Back in 2004, before conference expansion became all the rage, the Atlantic Coast conference raided the Big East, taking Boston College, Miami and - with the unfortunate interference of then-Virginia Governor Mark Warner - Virginia Tech. Getting to 12 teams was an important move for the ACC and they got the added benefit of having Miami and Florida State in opposite divisions and playing in the conference football championship every year (oh, wait).
So these teams were good in football (er... well... sort of), but how did they impact the ACC's overall athletics profile? To get started, let's take a look at what those three teams did over the last ten years:
So what can we tell here... The three teams have been fairly consistent over the decade. Governor Warner would be happy to see that Virginia Tech has made some progress, moving from the worst of the three to the best of the three (by a decent margin). Otherwise, fairly unremarkable.
You may notice, however, that there's a lot of room at the top of the chart. That's because I kept the axis formatted the same way from the chart this past Monday. In other words, they're on the bottom end of the chart as far as ACC schools go.
For a better comparison with the Old Guard, take a look at the averages of all twelve teams:
Some points about this chart:
- The three new teams from the first Big East raid are at the end of the chart on the right.
- The orange line represents each team's average points over the last ten years.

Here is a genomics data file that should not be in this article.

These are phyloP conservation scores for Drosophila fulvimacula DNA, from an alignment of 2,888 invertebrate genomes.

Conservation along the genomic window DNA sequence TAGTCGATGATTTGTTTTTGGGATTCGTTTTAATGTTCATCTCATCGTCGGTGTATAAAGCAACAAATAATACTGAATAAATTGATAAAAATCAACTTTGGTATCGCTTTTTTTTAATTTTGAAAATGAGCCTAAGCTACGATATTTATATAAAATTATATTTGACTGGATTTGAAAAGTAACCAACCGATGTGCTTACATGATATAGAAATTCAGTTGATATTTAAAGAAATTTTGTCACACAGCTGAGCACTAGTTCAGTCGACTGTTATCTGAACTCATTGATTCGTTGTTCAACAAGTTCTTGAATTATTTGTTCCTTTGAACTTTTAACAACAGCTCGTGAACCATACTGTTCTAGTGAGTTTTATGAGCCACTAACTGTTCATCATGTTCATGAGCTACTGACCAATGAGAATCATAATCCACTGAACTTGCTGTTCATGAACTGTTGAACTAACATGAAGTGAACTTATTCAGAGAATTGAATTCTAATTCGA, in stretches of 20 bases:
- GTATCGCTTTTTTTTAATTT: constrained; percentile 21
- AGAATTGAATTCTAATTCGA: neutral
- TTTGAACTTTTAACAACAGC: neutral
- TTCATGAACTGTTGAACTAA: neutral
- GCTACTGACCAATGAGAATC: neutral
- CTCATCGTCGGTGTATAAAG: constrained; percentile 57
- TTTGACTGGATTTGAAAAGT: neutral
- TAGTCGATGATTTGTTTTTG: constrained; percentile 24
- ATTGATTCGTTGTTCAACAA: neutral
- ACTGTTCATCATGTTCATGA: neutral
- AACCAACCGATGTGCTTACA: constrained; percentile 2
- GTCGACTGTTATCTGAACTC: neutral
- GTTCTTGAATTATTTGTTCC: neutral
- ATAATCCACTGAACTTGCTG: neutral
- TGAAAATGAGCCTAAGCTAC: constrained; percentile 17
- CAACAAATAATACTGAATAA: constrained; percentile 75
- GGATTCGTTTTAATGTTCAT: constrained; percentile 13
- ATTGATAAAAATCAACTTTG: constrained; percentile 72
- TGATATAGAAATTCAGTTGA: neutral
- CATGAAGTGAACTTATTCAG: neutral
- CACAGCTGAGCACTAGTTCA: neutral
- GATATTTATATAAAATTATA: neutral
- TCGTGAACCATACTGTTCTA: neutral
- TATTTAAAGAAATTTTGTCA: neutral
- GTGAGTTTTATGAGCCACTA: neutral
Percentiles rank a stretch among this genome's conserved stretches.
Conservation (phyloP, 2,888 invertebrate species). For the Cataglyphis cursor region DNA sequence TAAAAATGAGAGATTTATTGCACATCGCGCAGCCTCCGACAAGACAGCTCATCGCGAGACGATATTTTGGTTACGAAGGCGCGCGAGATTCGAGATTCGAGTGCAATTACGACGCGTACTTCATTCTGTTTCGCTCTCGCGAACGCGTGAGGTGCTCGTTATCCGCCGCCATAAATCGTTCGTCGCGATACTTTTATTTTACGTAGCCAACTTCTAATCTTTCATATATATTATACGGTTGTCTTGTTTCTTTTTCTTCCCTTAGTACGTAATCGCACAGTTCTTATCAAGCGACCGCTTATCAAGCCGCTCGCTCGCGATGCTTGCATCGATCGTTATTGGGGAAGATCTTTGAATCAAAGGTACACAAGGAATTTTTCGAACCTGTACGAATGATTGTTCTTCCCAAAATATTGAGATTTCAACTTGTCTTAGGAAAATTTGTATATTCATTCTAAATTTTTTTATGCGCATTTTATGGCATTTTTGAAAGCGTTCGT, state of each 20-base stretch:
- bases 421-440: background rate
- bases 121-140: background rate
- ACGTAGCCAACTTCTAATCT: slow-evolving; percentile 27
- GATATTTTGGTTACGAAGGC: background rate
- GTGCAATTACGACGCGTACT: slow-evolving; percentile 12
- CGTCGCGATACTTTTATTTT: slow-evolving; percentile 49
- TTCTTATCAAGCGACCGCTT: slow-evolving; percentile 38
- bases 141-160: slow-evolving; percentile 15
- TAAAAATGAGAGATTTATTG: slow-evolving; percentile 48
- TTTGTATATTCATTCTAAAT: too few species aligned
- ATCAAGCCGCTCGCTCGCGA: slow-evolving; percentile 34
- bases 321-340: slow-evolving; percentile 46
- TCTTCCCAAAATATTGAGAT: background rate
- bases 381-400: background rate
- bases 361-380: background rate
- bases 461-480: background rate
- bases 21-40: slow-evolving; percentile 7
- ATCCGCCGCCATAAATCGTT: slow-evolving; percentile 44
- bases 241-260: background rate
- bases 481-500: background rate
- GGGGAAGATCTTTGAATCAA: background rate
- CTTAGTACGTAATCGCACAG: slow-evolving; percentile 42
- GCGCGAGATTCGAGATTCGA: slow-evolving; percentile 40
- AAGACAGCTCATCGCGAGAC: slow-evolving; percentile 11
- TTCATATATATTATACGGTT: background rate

- The blue line represents the average of just the Old Guard teams
- The burgundy line represents the average of all twelve teams
So what do we see here? The expansion clearly introduced three below-average athletic departments into the conference. In fact, Boston College brings up the rear, while Miami falls in line with the previous three worst schools from the Old Guard. Virginia Tech looks pretty darn good compared to their Big East brethren, trying (and failing) to give Maryland a run for its money as far as middle-of-the-road athletics departments go.
Speaking of Maryland, they must have been pretty happy with the addition of those three teams. It brought the average of the ACC programs down to their level.
With that, what can we say about the first Big East raid? We can definitely say that, as far as the Directors Cup is concerned, the expansion did nothing to bolster the conference's overall athletics profile. But really, anyone who watched the consecutive Boston College - Virginia Tech football championships could already tell you that.
Next week we'll take a look at the second Big East raid - the addition of Louisville, Notre Dame, Pittsburgh and Syracuse. We can't look into the future to tell how they will perform in the ACC, but we can look at the same ten year span we've been looking at for the past couple of weeks. Until next time - Wahoowa!